The new beating heart of campus
Slide show photos by Bernard Clark
If ever there were any doubts about the need or demand for an updated campus-life facility, they were swept away the moment the doors of the 45,000-square-metre Queen’s Centre swung open. It was six am on the morning of December 1, and more than 100 students already were lined up in the cold and the dark to get in. By the end of that first day of operations, 10,000 people had passed through the main doors. And the crowds haven’t stopped coming.
Principal Daniel Woolf put it well in his remarks at the January 15 official opening ceremonies, when he observed, “The Queen’s Centre has transformed the campus and campus life. This complex integrates academics, sports, and recreation, and student- and community-life. The hallmark of Queen’s has always been excellence in education combined with the broader learning experience out of the classroom. Finally, we have the sport and student-life facilities that do justice to the whole Queen’s experience.”
I saw the Queen’s Centre on December 5, before the building even opened, and I purchased a membership that same day. It’s a fantastic facility. It’s the new beating heart of the university.”
Don Bayne, Arts’66, Law’69, EMBA’01, Ottawa, ON (Board of Trustees, Football Hall of Fame Member)
Construction of the $169-million facility – the biggest, boldest, and most ambitious capital project in the University’s history, – began with a March 2007 groundbreaking ceremony. Work continued apace for the next 33 months, with as many as 400 workers on site at times. The streets around the building site sometimes looked and sounded like a war zone – blasting for the building’s foundations, which extend three storeys into the Kingston limestone, continued throughout the summer of 2007. In the end, it was all worth it.
The now-completed complex is now the pride of Queen’s. It includes a 38-metre swimming pool; a main gym with seating for 2,500 spectators; team rooms; squash and racquetball courts; fitness, cardio, and weight-training rooms; a food court; a doubled-in-size Common Ground coffee shop; club and meeting rooms; a new School of Kinesiology and Health Studies; and more facilities too numerous to mention.
What an amazing facility, not just for Queen’s, but for the entire Kingston community. During our Kingston Alumni tour I was in awe. I can’t wait for the Branch to host an event at the Queen’s Centre!”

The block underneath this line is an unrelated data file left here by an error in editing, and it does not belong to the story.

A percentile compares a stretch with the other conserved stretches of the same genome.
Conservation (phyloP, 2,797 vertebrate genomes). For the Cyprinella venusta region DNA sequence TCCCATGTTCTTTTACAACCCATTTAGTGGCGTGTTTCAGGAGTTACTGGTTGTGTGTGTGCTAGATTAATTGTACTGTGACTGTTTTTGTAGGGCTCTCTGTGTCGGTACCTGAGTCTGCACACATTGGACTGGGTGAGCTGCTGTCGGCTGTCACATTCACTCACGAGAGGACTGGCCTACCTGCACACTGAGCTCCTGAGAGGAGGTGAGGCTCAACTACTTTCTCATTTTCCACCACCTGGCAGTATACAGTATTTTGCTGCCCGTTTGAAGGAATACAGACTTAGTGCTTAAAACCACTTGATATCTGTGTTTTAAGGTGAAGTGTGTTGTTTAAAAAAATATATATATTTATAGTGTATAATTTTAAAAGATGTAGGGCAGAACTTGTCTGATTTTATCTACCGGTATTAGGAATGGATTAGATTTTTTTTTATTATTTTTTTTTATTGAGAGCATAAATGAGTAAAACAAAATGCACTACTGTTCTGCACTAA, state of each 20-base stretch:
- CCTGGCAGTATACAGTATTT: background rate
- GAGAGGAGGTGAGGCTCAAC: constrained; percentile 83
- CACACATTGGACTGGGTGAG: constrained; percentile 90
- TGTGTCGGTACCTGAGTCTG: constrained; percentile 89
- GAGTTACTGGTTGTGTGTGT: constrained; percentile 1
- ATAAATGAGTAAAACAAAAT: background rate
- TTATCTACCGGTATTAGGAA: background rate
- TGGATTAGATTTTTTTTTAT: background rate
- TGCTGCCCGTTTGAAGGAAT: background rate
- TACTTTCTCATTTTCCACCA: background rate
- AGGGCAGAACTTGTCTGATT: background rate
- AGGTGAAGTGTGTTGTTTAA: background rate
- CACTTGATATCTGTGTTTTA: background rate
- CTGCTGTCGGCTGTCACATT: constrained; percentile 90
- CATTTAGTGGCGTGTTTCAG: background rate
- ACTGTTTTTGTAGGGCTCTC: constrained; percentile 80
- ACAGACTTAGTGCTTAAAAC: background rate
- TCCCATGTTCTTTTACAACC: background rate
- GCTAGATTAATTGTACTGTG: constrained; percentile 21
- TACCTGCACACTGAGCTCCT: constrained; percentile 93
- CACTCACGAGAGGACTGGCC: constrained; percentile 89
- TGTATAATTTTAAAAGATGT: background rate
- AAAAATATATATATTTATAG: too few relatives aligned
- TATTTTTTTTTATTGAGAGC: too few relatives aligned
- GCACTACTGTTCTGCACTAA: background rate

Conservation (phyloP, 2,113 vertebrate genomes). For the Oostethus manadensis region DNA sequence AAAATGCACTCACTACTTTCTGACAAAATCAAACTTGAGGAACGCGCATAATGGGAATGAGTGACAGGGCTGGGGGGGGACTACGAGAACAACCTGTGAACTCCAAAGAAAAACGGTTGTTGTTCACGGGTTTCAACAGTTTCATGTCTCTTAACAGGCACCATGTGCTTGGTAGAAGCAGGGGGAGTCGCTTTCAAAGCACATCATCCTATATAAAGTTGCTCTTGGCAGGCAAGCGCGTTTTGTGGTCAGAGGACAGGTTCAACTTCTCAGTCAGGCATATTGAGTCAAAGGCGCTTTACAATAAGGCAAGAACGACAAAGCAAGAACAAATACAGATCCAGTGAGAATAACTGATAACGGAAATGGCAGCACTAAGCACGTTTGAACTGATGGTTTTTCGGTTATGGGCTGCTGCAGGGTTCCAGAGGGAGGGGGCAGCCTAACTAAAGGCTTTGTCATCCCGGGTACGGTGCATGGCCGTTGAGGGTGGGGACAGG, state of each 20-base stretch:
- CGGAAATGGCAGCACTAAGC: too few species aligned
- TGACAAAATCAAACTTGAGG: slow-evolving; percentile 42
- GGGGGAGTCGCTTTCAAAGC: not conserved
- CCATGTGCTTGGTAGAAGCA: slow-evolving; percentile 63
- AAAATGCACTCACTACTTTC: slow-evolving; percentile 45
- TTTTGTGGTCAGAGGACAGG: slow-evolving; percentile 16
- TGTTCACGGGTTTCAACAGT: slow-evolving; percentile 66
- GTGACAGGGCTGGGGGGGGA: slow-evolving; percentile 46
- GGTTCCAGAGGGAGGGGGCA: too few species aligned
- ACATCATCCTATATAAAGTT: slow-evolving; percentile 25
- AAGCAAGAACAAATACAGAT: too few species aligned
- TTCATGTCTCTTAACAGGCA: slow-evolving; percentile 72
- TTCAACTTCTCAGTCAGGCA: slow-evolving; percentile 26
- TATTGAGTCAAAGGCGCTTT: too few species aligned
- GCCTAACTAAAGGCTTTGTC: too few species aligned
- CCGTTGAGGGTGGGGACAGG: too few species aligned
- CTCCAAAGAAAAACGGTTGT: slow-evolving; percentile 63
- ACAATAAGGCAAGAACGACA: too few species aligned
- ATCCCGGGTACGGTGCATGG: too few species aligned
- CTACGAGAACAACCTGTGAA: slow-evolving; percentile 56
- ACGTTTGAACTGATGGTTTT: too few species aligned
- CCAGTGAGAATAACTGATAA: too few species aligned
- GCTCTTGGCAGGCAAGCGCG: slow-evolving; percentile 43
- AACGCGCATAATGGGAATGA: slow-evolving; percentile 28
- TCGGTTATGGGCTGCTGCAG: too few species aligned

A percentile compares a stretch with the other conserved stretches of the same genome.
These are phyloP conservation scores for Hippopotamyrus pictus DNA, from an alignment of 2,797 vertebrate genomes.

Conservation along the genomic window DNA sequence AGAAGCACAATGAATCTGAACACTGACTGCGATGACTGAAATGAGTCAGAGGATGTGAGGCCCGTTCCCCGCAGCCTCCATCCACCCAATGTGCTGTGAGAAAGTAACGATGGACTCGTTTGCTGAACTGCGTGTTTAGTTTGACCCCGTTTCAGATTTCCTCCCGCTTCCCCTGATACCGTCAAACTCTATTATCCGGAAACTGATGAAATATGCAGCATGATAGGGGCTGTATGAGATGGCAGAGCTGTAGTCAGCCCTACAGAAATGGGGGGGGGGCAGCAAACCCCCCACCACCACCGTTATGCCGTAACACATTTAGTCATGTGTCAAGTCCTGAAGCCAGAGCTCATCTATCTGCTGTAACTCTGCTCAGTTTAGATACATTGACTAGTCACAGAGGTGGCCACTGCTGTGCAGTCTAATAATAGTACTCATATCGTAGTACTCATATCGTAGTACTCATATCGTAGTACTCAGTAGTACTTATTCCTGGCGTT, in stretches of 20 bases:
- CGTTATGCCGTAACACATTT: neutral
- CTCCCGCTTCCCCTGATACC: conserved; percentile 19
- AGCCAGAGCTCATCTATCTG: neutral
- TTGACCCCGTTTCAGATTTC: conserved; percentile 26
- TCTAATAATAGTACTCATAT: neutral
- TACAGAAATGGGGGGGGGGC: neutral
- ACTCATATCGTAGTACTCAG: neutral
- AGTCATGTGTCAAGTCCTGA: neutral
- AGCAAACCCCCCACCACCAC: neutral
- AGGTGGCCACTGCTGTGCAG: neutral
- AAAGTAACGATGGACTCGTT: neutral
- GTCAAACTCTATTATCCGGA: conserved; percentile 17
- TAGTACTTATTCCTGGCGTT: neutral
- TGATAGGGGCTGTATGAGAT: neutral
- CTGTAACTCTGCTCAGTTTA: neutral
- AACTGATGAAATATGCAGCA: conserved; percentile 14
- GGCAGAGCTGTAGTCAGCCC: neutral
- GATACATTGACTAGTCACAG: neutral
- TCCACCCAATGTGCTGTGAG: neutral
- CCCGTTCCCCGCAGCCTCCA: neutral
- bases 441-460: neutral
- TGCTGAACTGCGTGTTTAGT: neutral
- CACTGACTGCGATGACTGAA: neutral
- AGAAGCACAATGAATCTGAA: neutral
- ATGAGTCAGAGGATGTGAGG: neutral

Sue Bates, Artsci’91, QUAA Kingson Branch President
“When we first began to dream about the Queen’s Centre, I asked George Hood [Artsci’78, MPA’81, the former Vice-Principal (Advancement)] to research the leading facilities in North America,” recalls former Principal Bill Leggett, LLD’04. “When he told me what he’d found and offered his suggestions on what we should build here, I was excited.”
What Leggett especially liked was the boldness of Hood’s vision, which meshed with that of the institution. “Queen’s has always sought to inspire its students to believe in themselves and in Canada, to aim high and not be afraid to shoot for the stars,” says Leggett. “We’ve done that with the Queen’s Centre, and I think we’ve succeeded. It really is a spectacular facility and it will serve Queen’s and its commitment to the broader learning environment for many years to come.”
In March of 2007, I spoke at the groundbreaking ceremony about the vision of the Queen’s Centre. It is the embodiment of what Queen’s wants for all its students – a holistic learning experience that develops mind, body, and spirit.… As a Queen’s alumnus, I’m so proud of these facilities, which will ensure the fullest Queen’s experience for today’s students, and the Queen’s community, for many years to come.
“This is truly an amazing building. It is both inspired by tradition, and built for the future. The stone exteriors of the Jock Harty Arena as well as the Frost wing of Gordon Hall were recovered and used on the façade of the School of Kinesiology and Health Studies.
“The Queen’s Centre is built to LEED-standard certification, representing Leadership in Environmental and Energy Design and reflecting the University’s long-term commitment to responsible stewardship. The Centre uses 29 per cent less energy and more than 30 per cent less water than a standard building of similar size and nature.
Dr. Andrew Pipe, Arts’70, Meds’74, LLD’01
Trustee, Chair of the Queen's Centre Executive Committee,
Opening Ceremonies, January 15, 2010
The Alma Mater Society (AMS) took a leadership role in contributing funds for the Queen’s Centre. Its $25.5-million commitment over 15 years is the largest by a student group in Canadian history. This financial support by the AMS and the students of Queen’s, is an amazing commitment and a staggering gesture of generosity. On the other hand, it is indicative of the true Queen’s spirit, and the sense of tradition that is integral to this university. Just as they have benefited from the contributions of others, Queen’s students know that they will play an important role in the lives of the students that come after them. In total, so far, there have been hundreds of contributors to the Queen’s Centre, making this a truly collaborative endeavour.
Principal Daniel Woolf speaking at the official opening of the Queen's Centre, January 15, 2010
To view a video of the new Queen’s Centre, please visit www.queensu.ca/queenscentre.
Or if you’d like to take an audio tour of the complex with Herb Stacey, Associate Director, Facilities and Business Development in Athletics and Recreation, as your guide, please check out the November 2009 edition of Q-Pod, the Review’s podcast (see QPod link in the site navigation links). Herb’s tour begins at the 2:25 mark.